Dreary, cold days of January are perfect for planning your first suburban garden. And while, in the midst of winter’s freeze, the warm planting season may seem a long time off, it isn’t. Here in planting Zone 9, winter’s last frost sometimes comes and goes in the first week of March.
Most suburbanites can turn at least a small patch of backyard grass into a productive vegetable garden with no more than a shovel, hoe, garden rake and elbow grease.
Two of the most important considerations in planning a garden are location, and soil quality. However, urban and suburban dwellers don’t usually have a lot of choice when it comes to their soil; the quality likely will be about the same at one end of a small yard as it is at another. That leaves location as the primary factor in your plan.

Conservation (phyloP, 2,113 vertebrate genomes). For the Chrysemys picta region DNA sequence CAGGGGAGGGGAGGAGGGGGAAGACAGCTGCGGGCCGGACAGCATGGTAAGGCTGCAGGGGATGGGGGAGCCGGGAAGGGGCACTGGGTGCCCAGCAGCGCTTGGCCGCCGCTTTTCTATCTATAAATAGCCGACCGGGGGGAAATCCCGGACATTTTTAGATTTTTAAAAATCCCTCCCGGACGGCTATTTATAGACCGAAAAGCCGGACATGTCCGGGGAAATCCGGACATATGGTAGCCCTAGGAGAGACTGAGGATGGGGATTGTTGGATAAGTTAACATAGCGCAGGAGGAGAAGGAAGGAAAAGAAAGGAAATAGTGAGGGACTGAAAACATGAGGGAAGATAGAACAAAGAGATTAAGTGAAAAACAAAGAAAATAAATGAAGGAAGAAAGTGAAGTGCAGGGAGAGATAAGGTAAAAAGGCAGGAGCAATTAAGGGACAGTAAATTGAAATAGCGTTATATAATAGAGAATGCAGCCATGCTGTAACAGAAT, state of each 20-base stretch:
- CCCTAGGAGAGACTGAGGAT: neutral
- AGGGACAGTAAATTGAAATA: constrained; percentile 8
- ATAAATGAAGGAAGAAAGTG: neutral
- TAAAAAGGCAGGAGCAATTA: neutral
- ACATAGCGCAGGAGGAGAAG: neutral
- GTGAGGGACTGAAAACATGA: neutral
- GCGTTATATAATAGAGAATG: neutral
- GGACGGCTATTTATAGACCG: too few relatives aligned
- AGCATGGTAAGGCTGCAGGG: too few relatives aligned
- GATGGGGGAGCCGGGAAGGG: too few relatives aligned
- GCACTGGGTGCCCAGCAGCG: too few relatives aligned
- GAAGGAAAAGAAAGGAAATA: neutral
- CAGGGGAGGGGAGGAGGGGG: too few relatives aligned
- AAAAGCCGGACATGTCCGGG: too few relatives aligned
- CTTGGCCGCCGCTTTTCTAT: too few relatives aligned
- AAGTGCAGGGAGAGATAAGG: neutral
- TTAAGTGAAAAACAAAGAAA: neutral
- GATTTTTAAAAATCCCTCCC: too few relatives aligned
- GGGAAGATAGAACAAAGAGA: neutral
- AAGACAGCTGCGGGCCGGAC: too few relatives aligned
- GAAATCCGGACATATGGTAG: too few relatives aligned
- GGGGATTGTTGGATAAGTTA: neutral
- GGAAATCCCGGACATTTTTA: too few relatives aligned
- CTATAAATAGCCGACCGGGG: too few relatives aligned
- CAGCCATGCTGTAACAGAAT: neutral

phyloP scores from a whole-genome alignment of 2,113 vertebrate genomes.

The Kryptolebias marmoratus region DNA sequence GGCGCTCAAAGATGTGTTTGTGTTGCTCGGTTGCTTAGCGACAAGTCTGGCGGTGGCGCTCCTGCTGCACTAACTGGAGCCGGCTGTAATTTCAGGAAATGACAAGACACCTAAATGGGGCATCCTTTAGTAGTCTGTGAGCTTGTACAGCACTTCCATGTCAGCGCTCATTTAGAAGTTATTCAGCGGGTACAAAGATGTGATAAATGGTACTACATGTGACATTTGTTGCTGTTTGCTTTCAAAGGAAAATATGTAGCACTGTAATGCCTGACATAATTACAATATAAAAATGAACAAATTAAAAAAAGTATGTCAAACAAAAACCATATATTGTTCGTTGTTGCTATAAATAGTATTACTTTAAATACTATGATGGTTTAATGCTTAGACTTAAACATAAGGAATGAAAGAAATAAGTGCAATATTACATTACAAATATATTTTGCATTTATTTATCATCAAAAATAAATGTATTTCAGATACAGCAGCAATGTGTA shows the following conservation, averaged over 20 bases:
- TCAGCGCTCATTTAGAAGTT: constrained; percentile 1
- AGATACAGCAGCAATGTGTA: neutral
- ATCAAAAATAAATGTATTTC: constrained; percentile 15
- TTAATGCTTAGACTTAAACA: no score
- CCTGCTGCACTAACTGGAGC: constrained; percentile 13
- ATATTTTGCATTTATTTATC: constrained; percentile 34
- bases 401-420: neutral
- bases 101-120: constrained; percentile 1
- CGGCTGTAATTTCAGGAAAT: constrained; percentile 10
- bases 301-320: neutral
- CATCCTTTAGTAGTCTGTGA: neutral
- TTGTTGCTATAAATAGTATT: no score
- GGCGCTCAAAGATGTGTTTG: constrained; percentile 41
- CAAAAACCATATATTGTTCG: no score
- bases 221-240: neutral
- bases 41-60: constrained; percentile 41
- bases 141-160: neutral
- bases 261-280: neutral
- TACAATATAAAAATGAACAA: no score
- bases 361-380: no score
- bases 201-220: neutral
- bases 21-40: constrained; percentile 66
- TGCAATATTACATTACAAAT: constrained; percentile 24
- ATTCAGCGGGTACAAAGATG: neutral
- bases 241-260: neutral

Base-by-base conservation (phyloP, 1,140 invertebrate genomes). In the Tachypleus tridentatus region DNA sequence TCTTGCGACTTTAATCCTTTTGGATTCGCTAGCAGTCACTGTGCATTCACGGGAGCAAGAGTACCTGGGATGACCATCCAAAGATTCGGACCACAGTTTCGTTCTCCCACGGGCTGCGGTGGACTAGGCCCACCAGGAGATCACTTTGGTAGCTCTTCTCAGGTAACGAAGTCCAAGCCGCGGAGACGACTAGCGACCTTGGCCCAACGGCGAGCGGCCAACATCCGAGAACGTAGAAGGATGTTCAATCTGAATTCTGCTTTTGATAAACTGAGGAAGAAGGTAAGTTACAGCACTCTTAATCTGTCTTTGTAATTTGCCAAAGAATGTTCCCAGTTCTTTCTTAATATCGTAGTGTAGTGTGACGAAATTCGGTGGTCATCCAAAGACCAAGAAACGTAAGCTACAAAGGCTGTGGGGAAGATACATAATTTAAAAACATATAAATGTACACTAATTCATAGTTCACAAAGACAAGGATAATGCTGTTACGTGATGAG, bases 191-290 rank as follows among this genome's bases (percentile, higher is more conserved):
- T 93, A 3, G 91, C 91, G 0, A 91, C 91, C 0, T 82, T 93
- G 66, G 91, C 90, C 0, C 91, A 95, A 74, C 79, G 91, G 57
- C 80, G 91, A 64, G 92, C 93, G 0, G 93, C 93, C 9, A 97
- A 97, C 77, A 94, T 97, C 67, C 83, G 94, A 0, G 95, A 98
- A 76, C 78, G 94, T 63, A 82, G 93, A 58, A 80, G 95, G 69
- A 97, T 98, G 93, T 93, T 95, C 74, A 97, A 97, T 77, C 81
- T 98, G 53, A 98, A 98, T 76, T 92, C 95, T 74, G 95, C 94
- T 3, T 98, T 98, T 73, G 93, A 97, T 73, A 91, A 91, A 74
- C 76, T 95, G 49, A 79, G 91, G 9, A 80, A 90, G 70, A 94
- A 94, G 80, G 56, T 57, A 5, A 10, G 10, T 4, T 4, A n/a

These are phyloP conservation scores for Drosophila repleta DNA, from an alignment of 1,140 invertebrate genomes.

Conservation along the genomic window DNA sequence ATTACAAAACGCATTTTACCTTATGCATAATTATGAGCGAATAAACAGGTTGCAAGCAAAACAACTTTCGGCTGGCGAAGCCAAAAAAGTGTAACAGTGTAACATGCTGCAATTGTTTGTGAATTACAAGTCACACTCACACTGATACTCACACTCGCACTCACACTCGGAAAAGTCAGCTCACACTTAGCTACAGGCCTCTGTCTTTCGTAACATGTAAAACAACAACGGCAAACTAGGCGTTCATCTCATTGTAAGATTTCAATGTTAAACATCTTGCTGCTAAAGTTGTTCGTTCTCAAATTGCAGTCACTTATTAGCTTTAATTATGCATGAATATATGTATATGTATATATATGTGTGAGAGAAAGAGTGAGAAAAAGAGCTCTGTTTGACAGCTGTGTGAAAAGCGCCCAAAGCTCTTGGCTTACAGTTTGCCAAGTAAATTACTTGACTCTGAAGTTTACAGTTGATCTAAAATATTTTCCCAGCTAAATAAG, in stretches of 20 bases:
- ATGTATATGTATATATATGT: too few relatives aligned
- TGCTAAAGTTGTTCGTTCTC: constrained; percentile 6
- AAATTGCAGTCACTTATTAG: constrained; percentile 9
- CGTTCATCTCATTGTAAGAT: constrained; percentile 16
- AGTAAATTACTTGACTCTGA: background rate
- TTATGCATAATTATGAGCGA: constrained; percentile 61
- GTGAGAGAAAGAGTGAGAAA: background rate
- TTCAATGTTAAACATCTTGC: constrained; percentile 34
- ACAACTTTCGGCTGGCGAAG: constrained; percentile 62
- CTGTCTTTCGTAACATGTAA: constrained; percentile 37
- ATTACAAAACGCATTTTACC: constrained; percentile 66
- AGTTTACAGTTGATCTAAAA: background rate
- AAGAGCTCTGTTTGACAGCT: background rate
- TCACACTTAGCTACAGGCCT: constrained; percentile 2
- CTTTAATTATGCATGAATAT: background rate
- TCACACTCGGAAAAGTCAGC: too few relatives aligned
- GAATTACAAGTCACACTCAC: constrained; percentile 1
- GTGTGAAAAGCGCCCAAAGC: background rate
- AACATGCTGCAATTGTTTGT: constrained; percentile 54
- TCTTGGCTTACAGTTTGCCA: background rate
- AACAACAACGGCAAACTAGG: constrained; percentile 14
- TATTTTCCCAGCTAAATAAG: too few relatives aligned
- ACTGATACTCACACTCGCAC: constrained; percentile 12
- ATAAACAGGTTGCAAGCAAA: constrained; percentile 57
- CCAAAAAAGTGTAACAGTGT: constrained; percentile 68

Choose a plot of ground that enjoys as much daily sunshine as possible. You’re going to need at least four hours (preferably more) of daily sun, for instance, to obtain tomato fruit. Don’t automatically despair if you can’t find a spot with sufficient sunlight – in January. Remember that by May, the sun will be climbing far higher in the sky. So if your only logical garden location doesn’t get enough sun now, it’s possible it will later in the year. Continue reading